Williams' early career was guided, and to an extent some observers say outright dominated, by his mother, who is widely claimed as having been the driving force that led his late father to musical superstar status during the late 1940s and early 1950s. Audrey, in many ways, promoted young Hank Jr. as a Hank Williams impersonator, even to the extent of having stage clothes designed for him that were identical to his father's, and encouraging vocal styles very similar to those of his father.
A change in appearance and musical direction
Although Williams's recordings earned him numerous country hits throughout the 1960s and early 1970s with his role as a "Hank Williams impersonator", he became disillusioned and severed ties with his mother.
By the mid-1970s, Williams began to pursue a musical direction that would eventually make him a superstar. While recording a series of moderately successful songs, Williams began a heavy pattern of both drug and alcohol abuse. Upon moving to Alabama, in an attempt to refocus both his creative energy and his troubled personal life, Williams began playing music with Southern rock musicians, among them Jake Lovendahl, Waylon Jennings, Toy Caldwell, Charlie Daniels, and others. Hank Williams, Jr. and Friends, often considered his watershed album, was the product of these then-groundbreaking collaborations. In 1977, Williams recorded and released One Night Stands and The New South, and worked closely with his old friend Waylon Jennings on the album Once and For All.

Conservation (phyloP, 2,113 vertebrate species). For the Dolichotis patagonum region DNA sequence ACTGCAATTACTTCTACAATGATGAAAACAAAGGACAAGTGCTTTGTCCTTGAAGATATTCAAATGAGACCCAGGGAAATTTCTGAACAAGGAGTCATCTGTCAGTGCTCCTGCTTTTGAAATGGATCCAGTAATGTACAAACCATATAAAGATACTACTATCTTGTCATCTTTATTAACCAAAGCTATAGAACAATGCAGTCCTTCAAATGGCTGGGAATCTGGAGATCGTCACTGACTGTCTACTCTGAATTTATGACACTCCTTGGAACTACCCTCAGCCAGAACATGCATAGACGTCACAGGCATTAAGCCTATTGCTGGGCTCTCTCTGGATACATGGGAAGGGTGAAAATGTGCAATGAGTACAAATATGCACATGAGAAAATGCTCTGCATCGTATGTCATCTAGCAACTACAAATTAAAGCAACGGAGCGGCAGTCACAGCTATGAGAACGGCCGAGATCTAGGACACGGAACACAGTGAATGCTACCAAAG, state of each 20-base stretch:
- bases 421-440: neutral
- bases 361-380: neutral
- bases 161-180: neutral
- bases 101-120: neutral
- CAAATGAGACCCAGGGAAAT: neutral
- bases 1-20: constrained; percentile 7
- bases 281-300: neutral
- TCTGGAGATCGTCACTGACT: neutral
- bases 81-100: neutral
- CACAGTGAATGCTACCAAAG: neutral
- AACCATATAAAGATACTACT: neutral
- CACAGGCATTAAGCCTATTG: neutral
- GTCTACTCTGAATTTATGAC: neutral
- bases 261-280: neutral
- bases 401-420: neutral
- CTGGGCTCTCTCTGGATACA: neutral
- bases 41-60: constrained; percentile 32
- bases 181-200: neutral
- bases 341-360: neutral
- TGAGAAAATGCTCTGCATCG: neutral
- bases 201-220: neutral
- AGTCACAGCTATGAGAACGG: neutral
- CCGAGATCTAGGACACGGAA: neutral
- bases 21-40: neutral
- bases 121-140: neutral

On August 8, 1975, Williams was nearly killed in a mountain-climbing accident. While he was climbing Ajax Peak in Montana, the snow beneath him collapsed and he fell almost 500 feet onto rock. He suffered multiple skull and facial fractures.To hide the scars and the disfigurement from the accident, Williams grew a beard and began wearing sunglasses and a cowboy hat. The beard, hat, and sunglasses have since become his signature look, and he is rarely seen without them.
Acceptance into the country music establishment